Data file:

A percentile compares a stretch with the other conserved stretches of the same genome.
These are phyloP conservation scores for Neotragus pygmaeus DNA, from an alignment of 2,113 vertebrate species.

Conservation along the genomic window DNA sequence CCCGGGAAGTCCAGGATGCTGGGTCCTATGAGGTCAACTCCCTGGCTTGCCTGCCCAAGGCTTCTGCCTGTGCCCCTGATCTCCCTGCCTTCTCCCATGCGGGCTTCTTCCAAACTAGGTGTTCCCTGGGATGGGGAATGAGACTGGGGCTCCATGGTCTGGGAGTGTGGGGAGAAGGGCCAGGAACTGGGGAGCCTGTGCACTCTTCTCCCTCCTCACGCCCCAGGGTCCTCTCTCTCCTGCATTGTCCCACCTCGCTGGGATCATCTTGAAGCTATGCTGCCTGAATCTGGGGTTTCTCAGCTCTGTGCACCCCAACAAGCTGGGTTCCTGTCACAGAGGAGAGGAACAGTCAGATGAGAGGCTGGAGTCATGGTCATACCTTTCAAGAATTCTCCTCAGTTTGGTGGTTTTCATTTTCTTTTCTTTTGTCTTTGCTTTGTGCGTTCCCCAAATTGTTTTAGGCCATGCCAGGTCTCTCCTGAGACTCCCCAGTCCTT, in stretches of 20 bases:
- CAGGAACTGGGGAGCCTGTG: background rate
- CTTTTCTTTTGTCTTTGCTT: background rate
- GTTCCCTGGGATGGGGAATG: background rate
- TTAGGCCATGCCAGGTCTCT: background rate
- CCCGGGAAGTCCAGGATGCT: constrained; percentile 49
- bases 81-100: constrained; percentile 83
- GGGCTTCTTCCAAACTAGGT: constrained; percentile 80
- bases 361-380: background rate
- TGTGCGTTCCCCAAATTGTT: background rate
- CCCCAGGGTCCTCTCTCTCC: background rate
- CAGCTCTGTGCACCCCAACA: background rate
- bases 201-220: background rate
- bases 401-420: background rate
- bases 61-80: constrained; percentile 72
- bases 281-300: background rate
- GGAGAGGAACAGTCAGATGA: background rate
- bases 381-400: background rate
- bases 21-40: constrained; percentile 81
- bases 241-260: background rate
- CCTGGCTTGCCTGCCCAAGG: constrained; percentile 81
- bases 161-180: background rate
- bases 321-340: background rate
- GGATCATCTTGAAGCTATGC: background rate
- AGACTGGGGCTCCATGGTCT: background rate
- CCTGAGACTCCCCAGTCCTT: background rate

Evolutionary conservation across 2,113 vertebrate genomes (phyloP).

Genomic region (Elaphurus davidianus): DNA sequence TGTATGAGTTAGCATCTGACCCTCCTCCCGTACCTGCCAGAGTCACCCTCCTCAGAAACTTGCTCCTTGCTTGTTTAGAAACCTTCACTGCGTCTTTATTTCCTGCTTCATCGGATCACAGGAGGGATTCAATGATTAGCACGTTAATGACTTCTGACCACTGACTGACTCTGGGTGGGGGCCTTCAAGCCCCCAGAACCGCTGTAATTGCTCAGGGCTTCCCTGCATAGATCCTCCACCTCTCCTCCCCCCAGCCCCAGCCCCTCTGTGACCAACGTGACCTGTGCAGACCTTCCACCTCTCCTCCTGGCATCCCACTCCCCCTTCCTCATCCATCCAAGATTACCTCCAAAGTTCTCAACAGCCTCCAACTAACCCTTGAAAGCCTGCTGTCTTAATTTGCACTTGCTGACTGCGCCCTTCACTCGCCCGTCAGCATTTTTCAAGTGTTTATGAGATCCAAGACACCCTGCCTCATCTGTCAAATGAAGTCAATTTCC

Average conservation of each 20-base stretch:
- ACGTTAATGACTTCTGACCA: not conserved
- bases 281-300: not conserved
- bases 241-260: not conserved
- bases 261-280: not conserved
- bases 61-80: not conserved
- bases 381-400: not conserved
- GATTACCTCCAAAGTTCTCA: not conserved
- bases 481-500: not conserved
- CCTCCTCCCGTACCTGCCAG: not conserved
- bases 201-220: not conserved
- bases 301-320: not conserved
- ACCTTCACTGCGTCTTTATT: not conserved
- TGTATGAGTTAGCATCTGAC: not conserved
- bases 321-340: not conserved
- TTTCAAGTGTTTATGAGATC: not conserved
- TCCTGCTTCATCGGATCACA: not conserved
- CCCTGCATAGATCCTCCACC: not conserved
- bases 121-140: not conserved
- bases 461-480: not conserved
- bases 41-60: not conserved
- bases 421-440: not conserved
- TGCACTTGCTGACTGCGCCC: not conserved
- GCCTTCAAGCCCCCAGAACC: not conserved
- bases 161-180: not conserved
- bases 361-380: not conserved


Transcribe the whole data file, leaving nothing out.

A percentile compares a stretch with the other conserved stretches of the same genome.
These are phyloP conservation scores for Neotragus pygmaeus DNA, from an alignment of 2,113 vertebrate species.

Conservation along the genomic window DNA sequence CCCGGGAAGTCCAGGATGCTGGGTCCTATGAGGTCAACTCCCTGGCTTGCCTGCCCAAGGCTTCTGCCTGTGCCCCTGATCTCCCTGCCTTCTCCCATGCGGGCTTCTTCCAAACTAGGTGTTCCCTGGGATGGGGAATGAGACTGGGGCTCCATGGTCTGGGAGTGTGGGGAGAAGGGCCAGGAACTGGGGAGCCTGTGCACTCTTCTCCCTCCTCACGCCCCAGGGTCCTCTCTCTCCTGCATTGTCCCACCTCGCTGGGATCATCTTGAAGCTATGCTGCCTGAATCTGGGGTTTCTCAGCTCTGTGCACCCCAACAAGCTGGGTTCCTGTCACAGAGGAGAGGAACAGTCAGATGAGAGGCTGGAGTCATGGTCATACCTTTCAAGAATTCTCCTCAGTTTGGTGGTTTTCATTTTCTTTTCTTTTGTCTTTGCTTTGTGCGTTCCCCAAATTGTTTTAGGCCATGCCAGGTCTCTCCTGAGACTCCCCAGTCCTT, in stretches of 20 bases:
- CAGGAACTGGGGAGCCTGTG: background rate
- CTTTTCTTTTGTCTTTGCTT: background rate
- GTTCCCTGGGATGGGGAATG: background rate
- TTAGGCCATGCCAGGTCTCT: background rate
- CCCGGGAAGTCCAGGATGCT: constrained; percentile 49
- bases 81-100: constrained; percentile 83
- GGGCTTCTTCCAAACTAGGT: constrained; percentile 80
- bases 361-380: background rate
- TGTGCGTTCCCCAAATTGTT: background rate
- CCCCAGGGTCCTCTCTCTCC: background rate
- CAGCTCTGTGCACCCCAACA: background rate
- bases 201-220: background rate
- bases 401-420: background rate
- bases 61-80: constrained; percentile 72
- bases 281-300: background rate
- GGAGAGGAACAGTCAGATGA: background rate
- bases 381-400: background rate
- bases 21-40: constrained; percentile 81
- bases 241-260: background rate
- CCTGGCTTGCCTGCCCAAGG: constrained; percentile 81
- bases 161-180: background rate
- bases 321-340: background rate
- GGATCATCTTGAAGCTATGC: background rate
- AGACTGGGGCTCCATGGTCT: background rate
- CCTGAGACTCCCCAGTCCTT: background rate

Evolutionary conservation across 2,113 vertebrate genomes (phyloP).

Genomic region (Elaphurus davidianus): DNA sequence TGTATGAGTTAGCATCTGACCCTCCTCCCGTACCTGCCAGAGTCACCCTCCTCAGAAACTTGCTCCTTGCTTGTTTAGAAACCTTCACTGCGTCTTTATTTCCTGCTTCATCGGATCACAGGAGGGATTCAATGATTAGCACGTTAATGACTTCTGACCACTGACTGACTCTGGGTGGGGGCCTTCAAGCCCCCAGAACCGCTGTAATTGCTCAGGGCTTCCCTGCATAGATCCTCCACCTCTCCTCCCCCCAGCCCCAGCCCCTCTGTGACCAACGTGACCTGTGCAGACCTTCCACCTCTCCTCCTGGCATCCCACTCCCCCTTCCTCATCCATCCAAGATTACCTCCAAAGTTCTCAACAGCCTCCAACTAACCCTTGAAAGCCTGCTGTCTTAATTTGCACTTGCTGACTGCGCCCTTCACTCGCCCGTCAGCATTTTTCAAGTGTTTATGAGATCCAAGACACCCTGCCTCATCTGTCAAATGAAGTCAATTTCC

Average conservation of each 20-base stretch:
- ACGTTAATGACTTCTGACCA: not conserved
- bases 281-300: not conserved
- bases 241-260: not conserved
- bases 261-280: not conserved
- bases 61-80: not conserved
- bases 381-400: not conserved
- GATTACCTCCAAAGTTCTCA: not conserved
- bases 481-500: not conserved
- CCTCCTCCCGTACCTGCCAG: not conserved
- bases 201-220: not conserved
- bases 301-320: not conserved
- ACCTTCACTGCGTCTTTATT: not conserved
- TGTATGAGTTAGCATCTGAC: not conserved
- bases 321-340: not conserved
- TTTCAAGTGTTTATGAGATC: not conserved
- TCCTGCTTCATCGGATCACA: not conserved
- CCCTGCATAGATCCTCCACC: not conserved
- bases 121-140: not conserved
- bases 461-480: not conserved
- bases 41-60: not conserved
- bases 421-440: not conserved
- TGCACTTGCTGACTGCGCCC: not conserved
- GCCTTCAAGCCCCCAGAACC: not conserved
- bases 161-180: not conserved
- bases 361-380: not conserved